Audit of Political Engagement

The Hansard Society’s Audit of Political Engagement is the only annual health check on British democracy. Now in its 12th year, the study measures the ‘political pulse’ of the nation, providing a unique benchmark to gauge public opinion with regard to politics and the political process.

Audit 12 [pdf]

Key findings

In advance of what is widely tipped to be one of the most closely fought general elections in recent times one might expect that citizens would be showing signs of being more politically engaged than in recent years. But in fact the public mood remains disillusioned and disengaged, with many indicators of engagement stuck in the doldrums. A notable exception is Scotland where the referendum appears to have sparked an increase in political engagement.

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Certainty to vote

Just 49% say they are certain to vote in the event of an immediate general election. This has not changed since last year’s Audit despite the proximity of a tightly fought general election. The number of people saying they would be prepared to vote in the event of an election if they felt strongly about an issue has declined to 35%. Online voting is the most popular reform (45%) to encourage more people to participate in elections.

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18 – 24 year olds

Just 16% say they are certain to vote in an election and 30% say they are certain not to vote. They are more likely to support online voting than older age groups, but they are less supportive of votes at 16 than those aged 25-54. Only 22% say they have undertaken a political activity in the last year but 58% say they would be prepared to do something if they felt strongly enough about an issue.

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Scotland – a referendum effect?

Scots are much more certain to vote than other parts of the country (72% -vs- 49%). They are more interested in politics (62% -vs- 49%) and more knowledgeable about it (56% -vs- 47%). They are much more likely to say that if they get involved in politics they can change the way the country is run. However, they are also more likely to think our system of governing needs improvement and just 14% feel influential over national decision-making.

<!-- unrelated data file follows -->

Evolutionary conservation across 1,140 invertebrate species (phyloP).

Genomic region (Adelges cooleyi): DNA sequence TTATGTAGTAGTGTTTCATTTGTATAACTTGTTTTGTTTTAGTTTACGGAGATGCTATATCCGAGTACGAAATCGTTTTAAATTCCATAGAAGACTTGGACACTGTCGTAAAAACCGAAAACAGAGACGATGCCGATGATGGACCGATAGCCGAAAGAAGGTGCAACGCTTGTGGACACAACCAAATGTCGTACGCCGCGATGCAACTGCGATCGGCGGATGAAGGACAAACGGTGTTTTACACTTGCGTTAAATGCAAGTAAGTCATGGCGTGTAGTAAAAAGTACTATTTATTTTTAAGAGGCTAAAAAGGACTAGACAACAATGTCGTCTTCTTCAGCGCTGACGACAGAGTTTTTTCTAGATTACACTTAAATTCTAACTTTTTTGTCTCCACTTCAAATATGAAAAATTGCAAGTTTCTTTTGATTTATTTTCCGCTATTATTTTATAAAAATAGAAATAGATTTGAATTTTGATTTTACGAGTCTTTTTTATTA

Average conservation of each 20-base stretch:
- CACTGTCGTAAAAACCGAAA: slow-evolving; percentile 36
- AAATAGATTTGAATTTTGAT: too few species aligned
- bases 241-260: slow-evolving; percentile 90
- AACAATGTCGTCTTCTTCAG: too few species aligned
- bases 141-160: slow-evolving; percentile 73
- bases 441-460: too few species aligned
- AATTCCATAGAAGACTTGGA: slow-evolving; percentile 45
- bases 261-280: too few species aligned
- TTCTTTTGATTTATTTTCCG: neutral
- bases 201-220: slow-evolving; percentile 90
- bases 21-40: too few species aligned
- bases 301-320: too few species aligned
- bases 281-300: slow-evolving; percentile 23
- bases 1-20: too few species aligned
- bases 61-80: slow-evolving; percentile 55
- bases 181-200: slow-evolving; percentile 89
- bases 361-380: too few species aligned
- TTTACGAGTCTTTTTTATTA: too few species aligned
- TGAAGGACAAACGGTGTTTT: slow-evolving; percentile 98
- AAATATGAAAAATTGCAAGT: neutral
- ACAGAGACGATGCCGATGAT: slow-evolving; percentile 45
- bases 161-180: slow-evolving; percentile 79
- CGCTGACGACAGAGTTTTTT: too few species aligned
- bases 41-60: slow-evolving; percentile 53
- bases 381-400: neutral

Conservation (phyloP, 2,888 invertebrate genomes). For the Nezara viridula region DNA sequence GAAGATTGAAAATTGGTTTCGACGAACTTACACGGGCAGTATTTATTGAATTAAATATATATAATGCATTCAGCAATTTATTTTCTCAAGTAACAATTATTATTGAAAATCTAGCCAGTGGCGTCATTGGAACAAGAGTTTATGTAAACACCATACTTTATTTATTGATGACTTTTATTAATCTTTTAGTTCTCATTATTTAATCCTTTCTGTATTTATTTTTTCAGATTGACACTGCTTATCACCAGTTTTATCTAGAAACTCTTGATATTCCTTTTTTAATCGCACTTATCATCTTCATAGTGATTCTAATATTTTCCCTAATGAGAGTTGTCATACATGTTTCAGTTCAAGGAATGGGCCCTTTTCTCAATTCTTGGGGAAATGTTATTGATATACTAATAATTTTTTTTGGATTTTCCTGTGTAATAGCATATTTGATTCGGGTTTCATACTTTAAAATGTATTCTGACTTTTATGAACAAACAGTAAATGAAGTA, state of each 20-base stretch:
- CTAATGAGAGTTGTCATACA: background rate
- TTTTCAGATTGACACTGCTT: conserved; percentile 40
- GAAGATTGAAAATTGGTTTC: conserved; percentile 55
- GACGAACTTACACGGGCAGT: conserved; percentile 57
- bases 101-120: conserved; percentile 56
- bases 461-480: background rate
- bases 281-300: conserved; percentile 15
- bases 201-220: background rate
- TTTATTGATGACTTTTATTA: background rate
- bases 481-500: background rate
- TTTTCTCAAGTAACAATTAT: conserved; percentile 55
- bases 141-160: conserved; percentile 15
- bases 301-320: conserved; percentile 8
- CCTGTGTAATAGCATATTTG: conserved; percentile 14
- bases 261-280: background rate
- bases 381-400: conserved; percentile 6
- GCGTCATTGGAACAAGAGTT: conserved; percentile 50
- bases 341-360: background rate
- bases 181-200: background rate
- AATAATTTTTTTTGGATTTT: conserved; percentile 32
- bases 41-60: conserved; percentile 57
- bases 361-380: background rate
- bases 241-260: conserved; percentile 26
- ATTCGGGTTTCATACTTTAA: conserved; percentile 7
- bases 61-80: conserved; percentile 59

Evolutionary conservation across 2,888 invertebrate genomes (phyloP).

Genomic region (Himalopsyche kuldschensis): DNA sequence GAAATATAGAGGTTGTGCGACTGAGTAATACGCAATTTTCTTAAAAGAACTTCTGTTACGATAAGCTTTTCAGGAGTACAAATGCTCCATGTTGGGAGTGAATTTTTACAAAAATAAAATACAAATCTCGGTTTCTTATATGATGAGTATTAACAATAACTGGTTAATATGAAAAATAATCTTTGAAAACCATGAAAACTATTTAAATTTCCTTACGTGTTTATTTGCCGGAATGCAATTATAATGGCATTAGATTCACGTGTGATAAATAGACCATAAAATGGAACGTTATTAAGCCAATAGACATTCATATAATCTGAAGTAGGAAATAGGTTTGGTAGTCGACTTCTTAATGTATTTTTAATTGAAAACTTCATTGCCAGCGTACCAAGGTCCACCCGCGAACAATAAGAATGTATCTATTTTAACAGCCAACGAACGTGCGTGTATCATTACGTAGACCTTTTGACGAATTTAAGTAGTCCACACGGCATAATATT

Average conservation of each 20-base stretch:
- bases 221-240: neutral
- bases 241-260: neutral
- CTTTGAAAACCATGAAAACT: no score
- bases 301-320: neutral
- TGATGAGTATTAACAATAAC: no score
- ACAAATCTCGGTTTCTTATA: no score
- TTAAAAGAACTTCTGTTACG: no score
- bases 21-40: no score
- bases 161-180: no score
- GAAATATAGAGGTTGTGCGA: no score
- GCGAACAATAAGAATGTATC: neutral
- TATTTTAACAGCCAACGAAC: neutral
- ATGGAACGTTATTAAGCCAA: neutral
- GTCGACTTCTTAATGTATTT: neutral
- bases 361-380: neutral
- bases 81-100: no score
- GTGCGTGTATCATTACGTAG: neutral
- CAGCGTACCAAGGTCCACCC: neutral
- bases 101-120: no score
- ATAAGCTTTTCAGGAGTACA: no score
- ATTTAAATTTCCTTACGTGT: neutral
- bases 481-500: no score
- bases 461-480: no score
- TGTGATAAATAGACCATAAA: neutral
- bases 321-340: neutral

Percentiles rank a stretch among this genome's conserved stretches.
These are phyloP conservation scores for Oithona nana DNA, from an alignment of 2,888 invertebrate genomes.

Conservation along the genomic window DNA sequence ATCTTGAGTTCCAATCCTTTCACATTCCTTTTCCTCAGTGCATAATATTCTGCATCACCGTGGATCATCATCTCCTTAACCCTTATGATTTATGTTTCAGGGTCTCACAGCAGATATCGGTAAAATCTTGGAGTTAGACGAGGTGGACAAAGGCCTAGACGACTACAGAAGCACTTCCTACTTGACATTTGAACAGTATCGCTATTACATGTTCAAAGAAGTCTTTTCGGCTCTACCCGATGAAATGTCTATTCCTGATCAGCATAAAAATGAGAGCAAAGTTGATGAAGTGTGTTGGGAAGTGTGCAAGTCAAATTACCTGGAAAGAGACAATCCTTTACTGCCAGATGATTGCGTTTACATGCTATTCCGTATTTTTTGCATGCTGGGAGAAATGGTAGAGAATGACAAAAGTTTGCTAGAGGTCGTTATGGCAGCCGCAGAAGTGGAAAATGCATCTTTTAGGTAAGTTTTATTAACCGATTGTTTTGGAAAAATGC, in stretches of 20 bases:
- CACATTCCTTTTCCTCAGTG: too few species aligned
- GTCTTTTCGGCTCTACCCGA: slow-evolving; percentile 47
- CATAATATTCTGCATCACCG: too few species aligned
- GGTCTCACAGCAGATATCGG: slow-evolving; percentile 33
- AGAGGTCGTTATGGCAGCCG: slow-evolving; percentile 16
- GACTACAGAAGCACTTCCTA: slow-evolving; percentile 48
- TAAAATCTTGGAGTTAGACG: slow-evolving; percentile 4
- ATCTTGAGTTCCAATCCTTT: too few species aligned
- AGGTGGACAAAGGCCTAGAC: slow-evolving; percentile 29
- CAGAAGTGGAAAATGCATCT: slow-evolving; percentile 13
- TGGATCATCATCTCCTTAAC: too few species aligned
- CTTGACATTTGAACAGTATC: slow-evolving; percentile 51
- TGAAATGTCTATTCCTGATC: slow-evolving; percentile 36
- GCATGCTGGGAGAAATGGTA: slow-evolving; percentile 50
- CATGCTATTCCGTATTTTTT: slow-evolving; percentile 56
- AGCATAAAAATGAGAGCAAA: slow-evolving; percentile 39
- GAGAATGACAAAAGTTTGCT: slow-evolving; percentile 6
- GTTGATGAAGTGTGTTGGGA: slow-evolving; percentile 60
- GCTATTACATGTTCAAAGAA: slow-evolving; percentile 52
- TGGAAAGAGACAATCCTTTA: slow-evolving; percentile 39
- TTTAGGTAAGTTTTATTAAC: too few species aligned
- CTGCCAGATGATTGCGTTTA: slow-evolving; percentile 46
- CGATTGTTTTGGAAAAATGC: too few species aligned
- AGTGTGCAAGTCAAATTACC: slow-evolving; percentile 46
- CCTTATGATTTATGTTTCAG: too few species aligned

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Party support

Just 30% claim to be a strong supporter of a political party and Scots are more likely to say this than respondents in other parts of the UK. But only 76% of those who say they are a strong supporter of a party are certain to vote. Three-quarters of those who say they support the Conservatives (74%) or UKIP (75%) say they are certain to vote compared to just 64% of Lib Dem and 52% of Labour supporters.

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Electoral registration

The number of people who believe themselves to be registered to vote has declined from 90% in Audit 11 to 82% in this latest study. And almost double the number of respondents say they are not registered to vote (15% compared to 8% in Audit 11). The decline in reported registration is seen most significantly in those aged under 35; 28% claim not to be registered compared to 18% in the last Audit.

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Local influence

Just 20% say that they feel at least ‘some influence’ over local decision-making. This indicator has declined six percentage points and now stands at the lowest level ever recorded in the Audit series. This decline in perceived influence is particularly marked among older respondents age 55 and above. Mirroring this decline in perceived influence, fewer people also want to be involved in decision-making in their local area, declining five percentage points to 38%.

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Satisfaction with the system

Only 61% say that Parliament is ‘essential to our democracy’, a decline of six percentage points. Sixty- eight percent think that our system of governing needs improvement and 58% that our democracy does not address their interests or those of their family. Just 18% think that the standards of conduct of public office holders are high. Fifty-nine percent are confident that the media will uncover wrongdoing but only a third are confident that wrongdoing will be uncovered and punished by the authorities.

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A hung Parliament?

By a slim margin the public would prefer a second election if there is a hung Parliament after the general election; 32% want this, 27% want a coalition, and 23% a minority government. Nearly two in 10 people (18%) do not know which option they would prefer. This suggests six in 10 people (59%) would prefer a stronger government (through an overall majority or coalition) than a weaker government that might nonetheless stay true to its manifesto commitments (23%).